TRANSFUSION COMPLICATIONS Declining prevalence of hepatitis E antibodies among Danish blood donors Dorte K. Holm,1 Belinda K. Moessner,2 Ronald E. Engle,3 Hans L. Zaaijer,4 Jørgen Georgsen,1 Robert H. Purcell,3 and Peer B. Christensen2

BACKGROUND: The increasing incidence of reported hepatitis E cases in Europe has focused attention on hepatitis E virus (HEV) and the risk of transfusiontransmitted hepatitis E. The aim of this study was to investigate the prevalence of antibodies to HEV (antiHEV) among Danish blood donors in 2013 and to compare it to previous studies in Denmark. In addition we wanted to compare the relative reactivity of two different assays. STUDY DESIGN AND METHODS: Samples from 504 blood donors were collected and analyzed for anti-HEV with an in-house assay developed at the National Institutes of Health (NIH). In addition the samples were analyzed with the Wantai anti-HEV assay. Demographic information and possible HEV exposure was collected by self-administered questionnaire. RESULTS: Using the NIH assay the prevalence of antiHEV among Danish blood donors was 10.7% and with the Wantai assay the prevalence of anti-HEV was 19.8% (p < 0.001). In both cases the presence of anti-HEV was significantly correlated with increasing age. In addition, anti-HEV as measured by the Wantai test was significantly associated with contact with children (p 5 0.01), but in multivariate analysis only age was associated with anti-HEV in both assays. By the NIH assay, the prevalence had declined from 20.6% in 2003 to 10.7% in 2013. CONCLUSIONS: Anti-HEV prevalence had decreased by half among Danish blood donors over 10 years, but was still highly prevalent. The difference in reactivity of the two assays demonstrates the importance of using the same assay when comparing the anti-HEV prevalence in populations over time.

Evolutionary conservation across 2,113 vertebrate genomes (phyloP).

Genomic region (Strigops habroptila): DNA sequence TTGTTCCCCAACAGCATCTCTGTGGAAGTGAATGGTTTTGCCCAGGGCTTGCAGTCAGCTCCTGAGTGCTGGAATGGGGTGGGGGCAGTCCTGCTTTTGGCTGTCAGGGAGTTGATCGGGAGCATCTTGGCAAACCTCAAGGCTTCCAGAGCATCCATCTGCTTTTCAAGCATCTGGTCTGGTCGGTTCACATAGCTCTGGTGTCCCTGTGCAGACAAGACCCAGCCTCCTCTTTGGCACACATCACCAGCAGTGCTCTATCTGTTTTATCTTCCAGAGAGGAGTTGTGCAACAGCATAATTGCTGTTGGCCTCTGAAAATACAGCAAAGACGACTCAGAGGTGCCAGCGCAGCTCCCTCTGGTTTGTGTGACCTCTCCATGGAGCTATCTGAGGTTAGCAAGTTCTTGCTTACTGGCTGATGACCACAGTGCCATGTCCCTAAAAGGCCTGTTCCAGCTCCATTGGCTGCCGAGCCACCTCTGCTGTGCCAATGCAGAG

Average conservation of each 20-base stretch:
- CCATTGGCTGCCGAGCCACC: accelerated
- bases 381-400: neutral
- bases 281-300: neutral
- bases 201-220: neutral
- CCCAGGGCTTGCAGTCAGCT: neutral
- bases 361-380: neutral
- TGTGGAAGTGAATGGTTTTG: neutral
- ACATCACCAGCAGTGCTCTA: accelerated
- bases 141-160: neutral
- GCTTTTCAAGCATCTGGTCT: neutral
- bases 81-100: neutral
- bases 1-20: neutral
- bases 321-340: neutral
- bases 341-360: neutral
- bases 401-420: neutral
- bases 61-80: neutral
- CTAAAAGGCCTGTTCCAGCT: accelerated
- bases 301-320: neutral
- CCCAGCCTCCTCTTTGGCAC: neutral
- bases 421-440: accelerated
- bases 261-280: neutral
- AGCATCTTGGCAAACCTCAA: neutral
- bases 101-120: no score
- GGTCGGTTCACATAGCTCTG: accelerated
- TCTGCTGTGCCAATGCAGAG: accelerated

H

epatitis E is the most common cause of acute hepatitis and jaundice worldwide.1 The virus of hepatitis E is a small nonenveloped RNA virus belonging to the Hepeviridae family.2 HEV consists of multiple genotypes and its classification is being revised.3,4 Genotypes 1 and 2 are human viruses and the most common cause of epidemic hepatitis E in developing countries. Genotypes 1 and 2 are often associated with contaminated drinking water and fecal-oral transmission. Genotypes 3 and 4 are associated with zoonotic infections with a porcine reservoir and other genotypes have been found in birds.5 Genotypes 1 and 2 appear to be more virulent than Genotypes 3 and 4 in humans and infect younger people than Genotypes 3 and 4. Based on the high prevalence of anti-HEV in Western populations, infections with Genotypes 3 and 4 must be subclinical in the vast majority of cases.6 It may have a more serious course in elderly men and can lead to chronic infection in immunocompromised patients.7

ABBREVIATION: S/CO 5 signal to cutoff. From the 1Department of Clinical Immunology and the 2